Hairstyle

   

   

Scipio  Africanus  is  believed  to  have  been  the  first  to  begin  the  fashion  of  shaving.  A  skilled  barber  could      make  money  in  Rome.  Removing  the  facial  hair  involved  visiting  the  barber,  shaving,  waxing,  and  the  use  of      tweezers.  It  was  seen  very  fashionable  for  young  men  to  keep  a  small,  well-­‐groomed  beard.       Men  tended  to  keep  their  hair  cut  short.  Few  ones  had  their  hair  curled  with  curling  irons.  Romans        tended  to  see  such  affectations  as  effeminate.  Marcus  Aurelius  introduced  the  fashion  for  shaving  one's  head      clean.  Early  Christians  tended  to  have  their  hair  and  beards  cut  short.       Young  women  simply  gathered  their  hair  into  a  bun  at  the  back  of  the  neck.  Women's  hairstyles  were          more  complicated  than  men.  The  women  of  early  Rome  wore  their  hair  keeping  all  of  it  tied  up  with  ribbons          on  the  head.     One  of  the  styles  used  a  lot  at  court  had  the  hair  arranged  in  several  layers,  falling  to  the  face  in  ringlets.      It  all  required  the  services  of  an  expert  female  hairdresser  who  doubled  as  make  up  artist,  as  well  as                  additional  hair  pieces  to  create  more  mass  in  the  hair.     H     Hair  pieces,  wigs,  hair  lotions  and  dyes  were  all  known              to  the  Romans.  


Children   Roman children wore a tunic that reached down to their knees. Also, they all wore a bulla, which is a special locket around their neck received when they were born. It contains an amulet as a protection against everything bad. Boys wore the bulla until they became citizen at age 16 or 17 and girls, until they got married.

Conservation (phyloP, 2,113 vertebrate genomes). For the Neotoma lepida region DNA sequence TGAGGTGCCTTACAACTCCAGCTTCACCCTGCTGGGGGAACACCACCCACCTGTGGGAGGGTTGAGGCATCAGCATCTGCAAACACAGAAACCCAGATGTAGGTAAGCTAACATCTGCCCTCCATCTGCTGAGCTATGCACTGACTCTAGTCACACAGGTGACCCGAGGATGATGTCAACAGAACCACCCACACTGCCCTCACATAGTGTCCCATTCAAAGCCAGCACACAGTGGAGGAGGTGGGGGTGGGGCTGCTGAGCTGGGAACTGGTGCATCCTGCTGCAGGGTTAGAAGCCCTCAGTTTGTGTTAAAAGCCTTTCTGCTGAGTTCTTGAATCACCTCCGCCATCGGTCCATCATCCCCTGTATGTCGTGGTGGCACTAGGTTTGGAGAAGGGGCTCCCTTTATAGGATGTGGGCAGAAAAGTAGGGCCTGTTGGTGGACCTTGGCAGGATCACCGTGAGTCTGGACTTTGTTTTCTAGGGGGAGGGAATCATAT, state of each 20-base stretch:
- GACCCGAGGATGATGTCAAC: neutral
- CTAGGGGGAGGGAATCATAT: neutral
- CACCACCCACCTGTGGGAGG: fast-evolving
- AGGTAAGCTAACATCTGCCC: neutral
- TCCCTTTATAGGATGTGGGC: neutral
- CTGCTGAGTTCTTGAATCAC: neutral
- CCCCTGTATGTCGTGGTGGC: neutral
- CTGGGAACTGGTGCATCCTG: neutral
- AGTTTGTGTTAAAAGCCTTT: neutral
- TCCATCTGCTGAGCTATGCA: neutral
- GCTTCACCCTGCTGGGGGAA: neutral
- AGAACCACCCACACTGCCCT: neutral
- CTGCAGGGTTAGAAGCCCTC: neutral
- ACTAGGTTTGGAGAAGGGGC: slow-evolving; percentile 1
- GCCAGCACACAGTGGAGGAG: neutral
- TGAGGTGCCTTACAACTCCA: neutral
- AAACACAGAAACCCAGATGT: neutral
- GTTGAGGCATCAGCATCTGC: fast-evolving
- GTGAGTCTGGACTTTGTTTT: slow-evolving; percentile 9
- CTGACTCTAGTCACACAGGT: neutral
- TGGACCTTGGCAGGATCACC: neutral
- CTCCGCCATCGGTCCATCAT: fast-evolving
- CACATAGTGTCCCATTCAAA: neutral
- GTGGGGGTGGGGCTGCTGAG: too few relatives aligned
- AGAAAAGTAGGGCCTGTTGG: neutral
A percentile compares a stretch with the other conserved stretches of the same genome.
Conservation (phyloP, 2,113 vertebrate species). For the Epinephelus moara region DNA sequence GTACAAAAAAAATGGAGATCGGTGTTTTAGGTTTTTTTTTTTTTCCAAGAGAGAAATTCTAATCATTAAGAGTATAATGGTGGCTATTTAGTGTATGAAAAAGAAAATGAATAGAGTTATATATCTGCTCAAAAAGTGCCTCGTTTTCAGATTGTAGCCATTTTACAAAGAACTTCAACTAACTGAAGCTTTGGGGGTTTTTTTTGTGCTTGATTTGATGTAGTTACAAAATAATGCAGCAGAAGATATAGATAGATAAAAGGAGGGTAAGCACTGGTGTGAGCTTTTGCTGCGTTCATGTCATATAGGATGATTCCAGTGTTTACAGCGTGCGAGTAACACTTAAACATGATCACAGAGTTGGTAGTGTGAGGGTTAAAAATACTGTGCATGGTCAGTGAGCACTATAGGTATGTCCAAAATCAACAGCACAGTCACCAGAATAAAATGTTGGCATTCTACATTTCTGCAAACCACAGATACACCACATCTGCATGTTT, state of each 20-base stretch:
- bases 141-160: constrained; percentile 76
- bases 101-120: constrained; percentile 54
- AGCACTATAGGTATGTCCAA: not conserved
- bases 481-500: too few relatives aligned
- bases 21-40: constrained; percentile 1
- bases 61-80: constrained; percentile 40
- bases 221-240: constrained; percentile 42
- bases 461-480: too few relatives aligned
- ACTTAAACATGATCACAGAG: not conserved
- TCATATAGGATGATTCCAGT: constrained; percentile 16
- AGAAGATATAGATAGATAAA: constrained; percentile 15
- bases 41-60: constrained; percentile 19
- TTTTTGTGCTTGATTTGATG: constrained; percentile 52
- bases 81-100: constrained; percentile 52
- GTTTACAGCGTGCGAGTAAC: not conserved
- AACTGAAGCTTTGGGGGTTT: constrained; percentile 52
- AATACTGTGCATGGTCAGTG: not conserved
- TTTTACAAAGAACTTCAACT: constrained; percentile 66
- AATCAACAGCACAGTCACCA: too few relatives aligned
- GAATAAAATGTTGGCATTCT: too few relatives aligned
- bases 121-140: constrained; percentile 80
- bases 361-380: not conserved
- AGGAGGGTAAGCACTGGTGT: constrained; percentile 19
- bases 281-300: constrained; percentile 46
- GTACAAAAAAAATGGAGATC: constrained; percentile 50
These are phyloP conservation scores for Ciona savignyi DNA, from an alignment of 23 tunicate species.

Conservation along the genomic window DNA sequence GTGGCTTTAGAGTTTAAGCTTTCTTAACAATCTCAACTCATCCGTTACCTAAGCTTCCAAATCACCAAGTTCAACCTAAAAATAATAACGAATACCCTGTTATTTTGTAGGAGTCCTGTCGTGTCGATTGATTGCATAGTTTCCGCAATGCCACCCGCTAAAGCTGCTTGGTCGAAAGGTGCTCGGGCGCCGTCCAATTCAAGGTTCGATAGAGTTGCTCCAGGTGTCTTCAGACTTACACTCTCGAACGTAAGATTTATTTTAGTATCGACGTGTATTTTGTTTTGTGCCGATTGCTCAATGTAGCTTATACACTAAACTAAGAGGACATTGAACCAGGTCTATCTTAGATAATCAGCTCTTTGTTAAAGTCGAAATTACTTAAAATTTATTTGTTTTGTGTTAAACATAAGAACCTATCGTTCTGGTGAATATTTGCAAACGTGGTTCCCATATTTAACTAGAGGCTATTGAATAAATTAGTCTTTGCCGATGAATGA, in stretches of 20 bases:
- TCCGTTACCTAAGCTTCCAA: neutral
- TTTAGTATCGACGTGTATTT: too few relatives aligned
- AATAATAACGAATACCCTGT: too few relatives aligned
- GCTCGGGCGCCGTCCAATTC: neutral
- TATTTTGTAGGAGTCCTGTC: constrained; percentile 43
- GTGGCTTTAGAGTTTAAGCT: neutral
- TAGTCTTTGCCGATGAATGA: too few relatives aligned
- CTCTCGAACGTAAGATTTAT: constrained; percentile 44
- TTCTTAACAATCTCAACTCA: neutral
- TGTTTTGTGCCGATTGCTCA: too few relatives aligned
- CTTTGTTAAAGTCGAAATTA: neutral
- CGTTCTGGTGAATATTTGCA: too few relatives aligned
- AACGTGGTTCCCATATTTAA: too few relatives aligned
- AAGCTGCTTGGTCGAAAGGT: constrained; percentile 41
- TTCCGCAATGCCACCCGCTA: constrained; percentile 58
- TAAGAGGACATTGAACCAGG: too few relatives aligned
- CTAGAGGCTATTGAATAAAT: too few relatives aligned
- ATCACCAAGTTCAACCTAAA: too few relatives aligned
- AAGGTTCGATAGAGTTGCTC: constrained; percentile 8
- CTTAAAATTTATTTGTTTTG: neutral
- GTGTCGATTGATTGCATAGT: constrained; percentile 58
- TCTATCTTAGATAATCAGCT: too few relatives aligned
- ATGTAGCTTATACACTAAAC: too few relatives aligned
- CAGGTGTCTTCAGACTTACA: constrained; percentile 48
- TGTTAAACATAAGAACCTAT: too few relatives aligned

The boys wore a tunic reached to their feet with a crimson border. They wore a variety of shoes. Once they become a man, he wore an all white tunic. Wealthy boys, who were the sons of senators, could wear a toga since 14 years old. The girl's clothing was similar to the boys. They also wore a tunic with a belt and the colors varied. When they wanted to go out, they wore a second tunic that reached their feet. Like boys, they wear a variety of shoes.    


Female and male’s footwear showed little distinction. There were three main types: the calcei, sandals, and slippers. The calcei was the soft leather common outdoor footwear and was usually worn with the toga. The sandals were used as indoor footwear and it was very improper to wear them outdoor. The slippers were also for indoor use. There were other types of shoes like the caliga, the military boot/sandal, or the sculponea that was only worn by poor peasants or slaves.  


The  basic  clothing  for  the  Romans   was  the  tunic.  Both  men  and  women   would  wear  the  tunic.  Male  tunics  would   generally  reach  the  knees,  while  female   tunics  were  much  longer  and  some  might   have  even  reached  the  ground.  In  cold   weather,  Romans  would  wear  two  or  three   tunics  to  keep  themselves  warm.  The  type   of  tunic  that  a  person  wore  would  indicate   the  social  class  he  or  she  belonged  to.   Tunics  with  a  purple  stripe  indicated   membership  to  a  particular  order.  An   equestrian's  tunic  had  two  vertical  narrow   purple  stripes  on  either  side.  The   dalmarica,  a  long-­‐sleeved  tunic,  was  only   worn  by  the  aristocracy.      

The Tunic